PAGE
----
Immunocytochemistry and confocal microscopy. Detection of shal type transient K+ channels was performed using indirect immunofluorescence. We used a rabbit anti-shal antibody that was generated against the carboxy portion of the lobster shal peptide (Baro et al., 2000). For shal detection, stomatogastric ganglia were fixed in 4% paraformaldehyde in 0.1m phosphate buffer, pH 7.4, for 1–2 hr at 4°C and then rinsed at least five times in PBS with 0.3% Triton X-100 (PBST) over 2 hr. Then, the tissue was incubated for 48 hr in the primary antibody diluted (final concentration, 0.5 μg/ml) in PBST with 5% normal goat serum (NGS). After 2 hr of PBST rinsing, the tissue was incubated for an additional 24 hr in goat anti-rabbit fluorescein (Sigma, St. Louis, MO)-conjugated, Texas Red (Vector Laboratories, Burlingame, CA)-conjugated, or Cy5 (Jackson ImmunoResearch)-conjugated Igs (1:200 in PBST with 10% NGS). Finally, the tissue was thoroughly rinsed in PBS (2 hr), dehydrated (in a 30, 50, 70, 90, 95, and 100% ethanol series, 10 min each), cleared in pure methylsalicylate (Sigma) and mounted with permount (Fisher Scientific, Houston, TX) on microscope slides. Controls included omission of primary antibody, incubation in primary antibody that had been preabsorbed with the shal fusion protein (10 μg/ml, overnight at 4°C), and incubation in primary antibody followed by an inappropriate secondary antibody. No specific staining was seen in these controls.
For immunodetection of shal on cell bodies and neurites of identified PD neurons, dextran tetramethylrhodamine (D-3308; Molecular Probes, Eugene, OR) was injected into an electrophysiologically identified PD neuron by iontophoresis. The tip of the microelectrode was filled with a 5% solution of the dye diluted in 0.2 m KAc, then backfilled with 0.2 m KAc. The dye was injected intrasomatically by passing depolarizing current pulses (5 nA, 200 msec, 4 Hz) for at least 45 min. After injection, the dye was allowed to migrate into the neuropilar arborization of the cell for ∼1 hr. Then, nervous systems were processed for the detection of shal as described above, using Cy5-labeled secondary antibody.
All preparations were viewed and imaged on a Leica TCS 4D laser scanning confocal microscope equipped with a krypton–argon mixed gas laser through 20× air interface objective lens and 50× water-immersion objective lenses. The filter blocks used for double labeling were standard Leica-supplied and were optimized for the separation of tetramethyl rhodamine isothiocyanate and Cy5. All confocal acquisitions were blind to experimental treatment. Optical sections were taken every 1–2.5 μm, and images were compiled into maximum projection “z-series.” All figures of immunostaining were produced with Photopaint and CorelDraw software and printed on an Epson Stylus 600 printer.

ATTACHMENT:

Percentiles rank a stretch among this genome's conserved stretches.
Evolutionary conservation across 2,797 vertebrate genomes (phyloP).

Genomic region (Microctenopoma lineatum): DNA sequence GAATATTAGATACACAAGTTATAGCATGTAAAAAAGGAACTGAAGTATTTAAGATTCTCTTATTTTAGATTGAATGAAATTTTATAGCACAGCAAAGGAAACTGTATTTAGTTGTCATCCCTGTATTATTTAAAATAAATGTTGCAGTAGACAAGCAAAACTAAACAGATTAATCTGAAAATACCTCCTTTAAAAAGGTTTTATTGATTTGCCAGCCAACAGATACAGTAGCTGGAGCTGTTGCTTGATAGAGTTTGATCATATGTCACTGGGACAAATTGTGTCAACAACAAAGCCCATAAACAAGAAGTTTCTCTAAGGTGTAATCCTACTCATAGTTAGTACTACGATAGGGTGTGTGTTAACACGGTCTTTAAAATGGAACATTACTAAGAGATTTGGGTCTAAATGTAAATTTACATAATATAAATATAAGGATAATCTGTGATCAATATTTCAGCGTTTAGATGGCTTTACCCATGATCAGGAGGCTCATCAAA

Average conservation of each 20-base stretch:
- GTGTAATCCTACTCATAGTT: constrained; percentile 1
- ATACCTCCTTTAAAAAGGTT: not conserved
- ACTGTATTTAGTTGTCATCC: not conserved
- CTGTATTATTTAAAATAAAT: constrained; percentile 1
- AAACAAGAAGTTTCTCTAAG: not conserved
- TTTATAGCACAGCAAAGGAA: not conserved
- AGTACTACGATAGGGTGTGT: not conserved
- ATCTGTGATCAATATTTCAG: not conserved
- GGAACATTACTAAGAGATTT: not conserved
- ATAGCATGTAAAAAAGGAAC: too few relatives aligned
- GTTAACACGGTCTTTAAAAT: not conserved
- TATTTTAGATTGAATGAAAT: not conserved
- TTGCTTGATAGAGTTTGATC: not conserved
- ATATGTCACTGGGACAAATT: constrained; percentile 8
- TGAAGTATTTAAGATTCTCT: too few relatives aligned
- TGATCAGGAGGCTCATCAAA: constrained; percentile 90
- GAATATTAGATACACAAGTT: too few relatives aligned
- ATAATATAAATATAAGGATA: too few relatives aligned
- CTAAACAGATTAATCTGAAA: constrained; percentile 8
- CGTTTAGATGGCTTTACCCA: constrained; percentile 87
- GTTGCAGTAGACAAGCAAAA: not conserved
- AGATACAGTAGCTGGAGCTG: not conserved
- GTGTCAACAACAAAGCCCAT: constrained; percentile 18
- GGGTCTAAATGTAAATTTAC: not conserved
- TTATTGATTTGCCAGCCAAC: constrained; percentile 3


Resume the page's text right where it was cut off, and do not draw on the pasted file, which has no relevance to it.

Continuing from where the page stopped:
Statistical analysis. For single nonpairwise comparisons, Student's t tests were used to assess statistical significance. To compare multiple data sets, we used an ANOVA withpost hoc protected t tests (Bonferroni's). Significances were accepted at p = 0.05. Throughout this paper, calculated ranges are reported as SEMs.
When isolated in organ culture, the STNS of the European lobster,Homarus gammarus, continued to generate a pyloric rhythm for at least 8 d. However, when the STG was decentralized by cutting or blocking conduction in the stn (Fig.1 A), most elements of the pattern fell silent, and only the PD and the electrically coupled AB neurons continued to discharge in regular bursts (Fig. 1 B). Within the first 4–18 hr after decentralization, the cycle frequency dropped to very low levels (Fig. 1 B2), and rhythmic oscillations generally ceased for at least 20 min. With time in culture, however, we saw partial recovery of rhythmic activity in the PD neurons; although they continued to show irregular periods of 5–30 min during which no rhythmic activity was expressed, the majority of the time, these preparations were actively cycling. The cycle frequency during such active periods increased significantly with time (ANOVA and Bonferroni's t test, p < 0.05) from 0.14 ± 0.06 Hz (n = 20; day 1 in culture, recorded 100 min to 15 hr after decentralization) to 0.26 ± 0.11 Hz on days 6–8 in culture (n = 19) (Fig.2 B; also see Fig.1 B3). No difference in oscillation frequency was seen between preparations recorded on day 6 and those recorded on subsequent days.